Brokerages remain mixed on state-run Bharat Petroleum Corp (BPCL) after the oil marketing firm (OMC) posted a loss of ₹6,148 crore in the April-June quarter (Q1Y23). The loss came on the back of a freeze on retail prices of petrol and diesel despite the rise in crude oil prices. The firm had reported a profit of ₹3,214 crore in the same quarter last year.
However, the company's revenue from operations surged 54 percent YoY to ₹1.3 lakh crore from ₹89,688.98 crore in the year-ago period. The company also informed that it incurred a loss of ₹966 crore due to fluctuations in the exchange rates. Meanwhile, its cost of materials consumed more than doubled to ₹63,615 crore in q1FY23 from ₹26,805 crore in the year-ago period due to the surge in crude oil prices.
Stock price trend
The stock lost 3 percent on August 8, after the company announced its June quarter results. However, the stock rose as much as 7 percent in July 2022. In 2022 so far, it has fallen 15 percent and is down 22 percent in the last 1 year.
However, despite the loss in Q1, analysts remained mixed in their outlook for BPCL. While some are advising investors to give up and sell the stock some are still bullish on the scrip.
Brokerage house Ambit Capital remained bullish on BPCL, reiterating their ‘Buy’ call after the quarterly results. However, the brokerage firm has trimmed the target price by 5 percent to ₹425 per share.
“Reduction in negative marketing margin on diesel and petrol due to softness in crude oil and refining cracks would provide support. Also, highest refinery utilization and middle distillates production among OMCs will bode in its favour,” said the brokerage. They added that the marketing margin on diesel would remain negative in the near term due to low middle distillate inventories globally.
Another brokerage house ICICI Securities had an 'add' call on the stock with a target price of ₹358.
Although the company had a bad June quarter, ICICI Securities believes FY24 will bring better tiding for BPCL. “Despite the miss this quarter, we are encouraged by the strength in the company’s refining metrics, robust marketing volumes and relatively stress-free balance sheet. Consolidated earnings are also likely to see the benefit of improved refinery metrics,” noted the brokerage. The stock is seen as a well-balanced downstream energy play, with reasonably complex refining capacity, a large albeit ‘at risk’ upstream segment and a marketing presence, it added.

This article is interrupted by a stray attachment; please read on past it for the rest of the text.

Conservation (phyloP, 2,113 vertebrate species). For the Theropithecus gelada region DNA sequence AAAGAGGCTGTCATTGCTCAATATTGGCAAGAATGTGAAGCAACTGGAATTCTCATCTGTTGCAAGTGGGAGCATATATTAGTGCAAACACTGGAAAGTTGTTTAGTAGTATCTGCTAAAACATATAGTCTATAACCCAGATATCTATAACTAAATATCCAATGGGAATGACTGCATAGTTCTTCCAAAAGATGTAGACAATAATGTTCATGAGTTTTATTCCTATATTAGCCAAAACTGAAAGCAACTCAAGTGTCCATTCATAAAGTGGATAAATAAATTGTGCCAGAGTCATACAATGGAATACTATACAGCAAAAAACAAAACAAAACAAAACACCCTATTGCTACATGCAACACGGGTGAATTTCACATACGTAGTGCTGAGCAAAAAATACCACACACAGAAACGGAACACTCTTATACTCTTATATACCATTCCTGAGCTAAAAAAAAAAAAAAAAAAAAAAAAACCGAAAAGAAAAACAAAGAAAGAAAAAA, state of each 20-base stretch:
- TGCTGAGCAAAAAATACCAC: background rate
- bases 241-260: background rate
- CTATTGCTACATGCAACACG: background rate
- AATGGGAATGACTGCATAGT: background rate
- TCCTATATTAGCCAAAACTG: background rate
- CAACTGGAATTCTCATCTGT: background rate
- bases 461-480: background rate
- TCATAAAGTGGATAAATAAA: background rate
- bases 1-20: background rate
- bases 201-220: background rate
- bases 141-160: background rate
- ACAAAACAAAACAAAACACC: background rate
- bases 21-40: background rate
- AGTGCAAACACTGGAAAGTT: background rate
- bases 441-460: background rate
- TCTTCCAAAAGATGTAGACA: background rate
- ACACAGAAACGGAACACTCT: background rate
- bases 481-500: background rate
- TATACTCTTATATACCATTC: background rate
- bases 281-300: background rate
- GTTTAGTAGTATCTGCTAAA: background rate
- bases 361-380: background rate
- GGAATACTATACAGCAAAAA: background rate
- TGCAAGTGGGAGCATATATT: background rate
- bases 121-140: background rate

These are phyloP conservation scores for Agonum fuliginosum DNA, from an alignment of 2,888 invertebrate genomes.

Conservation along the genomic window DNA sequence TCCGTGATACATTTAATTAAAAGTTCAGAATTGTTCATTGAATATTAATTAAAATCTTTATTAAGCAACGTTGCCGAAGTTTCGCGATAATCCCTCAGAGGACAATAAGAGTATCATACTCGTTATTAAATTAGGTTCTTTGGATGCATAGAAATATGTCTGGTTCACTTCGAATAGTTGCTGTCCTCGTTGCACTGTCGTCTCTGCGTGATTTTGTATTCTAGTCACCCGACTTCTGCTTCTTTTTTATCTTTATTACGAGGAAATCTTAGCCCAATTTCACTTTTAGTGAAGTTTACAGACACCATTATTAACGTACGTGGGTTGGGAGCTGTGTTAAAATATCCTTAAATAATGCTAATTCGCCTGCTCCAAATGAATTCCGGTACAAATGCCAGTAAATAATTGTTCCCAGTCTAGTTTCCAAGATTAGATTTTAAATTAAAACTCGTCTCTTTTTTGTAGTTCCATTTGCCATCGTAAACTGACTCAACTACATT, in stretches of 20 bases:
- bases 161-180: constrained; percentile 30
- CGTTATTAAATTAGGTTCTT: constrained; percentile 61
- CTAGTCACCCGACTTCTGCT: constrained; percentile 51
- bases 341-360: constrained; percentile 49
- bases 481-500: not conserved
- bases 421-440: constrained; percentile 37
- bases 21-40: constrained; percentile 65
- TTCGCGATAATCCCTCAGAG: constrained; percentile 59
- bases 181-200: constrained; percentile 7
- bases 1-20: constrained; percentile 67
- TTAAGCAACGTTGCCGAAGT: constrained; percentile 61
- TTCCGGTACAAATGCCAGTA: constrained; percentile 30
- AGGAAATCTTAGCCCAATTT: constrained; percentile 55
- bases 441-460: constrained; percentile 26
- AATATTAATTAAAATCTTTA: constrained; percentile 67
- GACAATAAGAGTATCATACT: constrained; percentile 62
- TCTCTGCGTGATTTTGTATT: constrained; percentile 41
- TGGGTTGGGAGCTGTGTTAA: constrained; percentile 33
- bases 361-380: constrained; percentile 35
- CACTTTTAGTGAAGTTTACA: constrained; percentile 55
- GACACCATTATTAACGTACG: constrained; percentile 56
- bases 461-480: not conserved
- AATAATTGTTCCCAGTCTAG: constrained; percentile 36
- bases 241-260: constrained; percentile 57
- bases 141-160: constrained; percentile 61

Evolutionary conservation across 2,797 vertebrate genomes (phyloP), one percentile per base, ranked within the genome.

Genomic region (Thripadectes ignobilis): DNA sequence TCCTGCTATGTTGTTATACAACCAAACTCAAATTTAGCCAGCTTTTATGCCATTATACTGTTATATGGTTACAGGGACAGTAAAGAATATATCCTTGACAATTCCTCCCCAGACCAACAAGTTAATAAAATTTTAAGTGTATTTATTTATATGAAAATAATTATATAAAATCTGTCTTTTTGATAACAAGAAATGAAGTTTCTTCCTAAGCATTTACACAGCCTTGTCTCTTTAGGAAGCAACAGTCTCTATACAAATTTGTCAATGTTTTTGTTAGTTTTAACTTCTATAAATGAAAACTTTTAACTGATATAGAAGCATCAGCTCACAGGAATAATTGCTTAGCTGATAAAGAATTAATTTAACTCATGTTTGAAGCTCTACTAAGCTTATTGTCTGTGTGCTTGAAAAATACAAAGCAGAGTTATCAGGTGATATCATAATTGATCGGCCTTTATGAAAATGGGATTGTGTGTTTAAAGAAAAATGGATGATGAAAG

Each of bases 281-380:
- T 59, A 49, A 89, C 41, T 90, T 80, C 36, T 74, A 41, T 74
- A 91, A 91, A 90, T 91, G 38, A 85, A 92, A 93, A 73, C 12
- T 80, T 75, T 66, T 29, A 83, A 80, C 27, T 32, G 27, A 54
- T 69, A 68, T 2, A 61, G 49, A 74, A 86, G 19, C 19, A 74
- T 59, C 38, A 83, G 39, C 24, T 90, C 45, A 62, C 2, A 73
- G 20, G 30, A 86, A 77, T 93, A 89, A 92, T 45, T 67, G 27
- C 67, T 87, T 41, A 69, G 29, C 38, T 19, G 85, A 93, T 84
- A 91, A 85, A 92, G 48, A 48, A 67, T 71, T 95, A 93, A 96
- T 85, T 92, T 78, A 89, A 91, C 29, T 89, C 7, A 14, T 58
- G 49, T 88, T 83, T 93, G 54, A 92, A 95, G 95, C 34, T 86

On the June quarter results, the brokerage said that BPCL reported losses even as Revenue from operations rose to ₹1.38 lakh crore from ₹89,688 crore in April-June 2021. BPCL said that it earned GRM of $27.51 per barrel in the quarter as against a $4.12 per barrel gross refining margin a year back, however, the same was negated by losses incurred after holding fuel prices despite the rising cost, explained ICICI.
HDFC Securities also retained its 'buy' call on the stock with a target price of ₹390 post the June quarter earnings.
"BUY rating on Bharat Petroleum is premised on (1) recovery in domestic demand for petroleum products, (2) improvement in refining margins over the coming 18 months, and (3) gradual improvement in marketing margins for FY23-24 vis-à-vis FY22 levels," stated the brokerage.
Meanwhile, Prabhudas Lilladher downgraded BPCL to ‘hold’ from ‘buy’ and cut its target price to ₹331 from ₹416 earlier.
"The company’s Q1FY23 standalone financials include results of a wholly owned subsidiary, Bharat Oman (BORL), hence is not comparable. We cut FY23/24E estimates by 13-39 percent as we lower marketing margins, while we increase BORL’s GRMs (gross refining margin) assumption," noted PL.
Marketing margins will likely be under pressure, as low product inventory and lower exports from China and Russia may keep product spreads high, it cautioned.
Kotak Institutional Equities predicts further downside in the stock. It has a 'sell' call on BPCL with a target price of ₹245. The brokerage is negative on BPCL as refining margins decline and retail prices stay frozen, losses are rising. It also stated that OMCs are now becoming ‘un-investable’ while privatization plans take a back seat.
“In our view, unless oil prices decline sharply, and as elections approach in 2024, OMCs’ pricing power will be limited. With large under-recoveries, and uncertainty on compensation, OMCs have become ‘un-investable’ in the near term, in our view,” Kotak Securities said. The brokerage added that BPCL has traded at a premium valuation compared to peers but with privatisation not likely soon, that seems unsustainable," said Kotak.
Finally, Motilal Oswal maintained a 'neutral' call on the stock with a target price of ₹340 per share, implying very little upside. It noted that while softening of crude oil prices may bode well for the stock, but also drew attention to moderating GRMs which may be a cause of concern if it corrects further.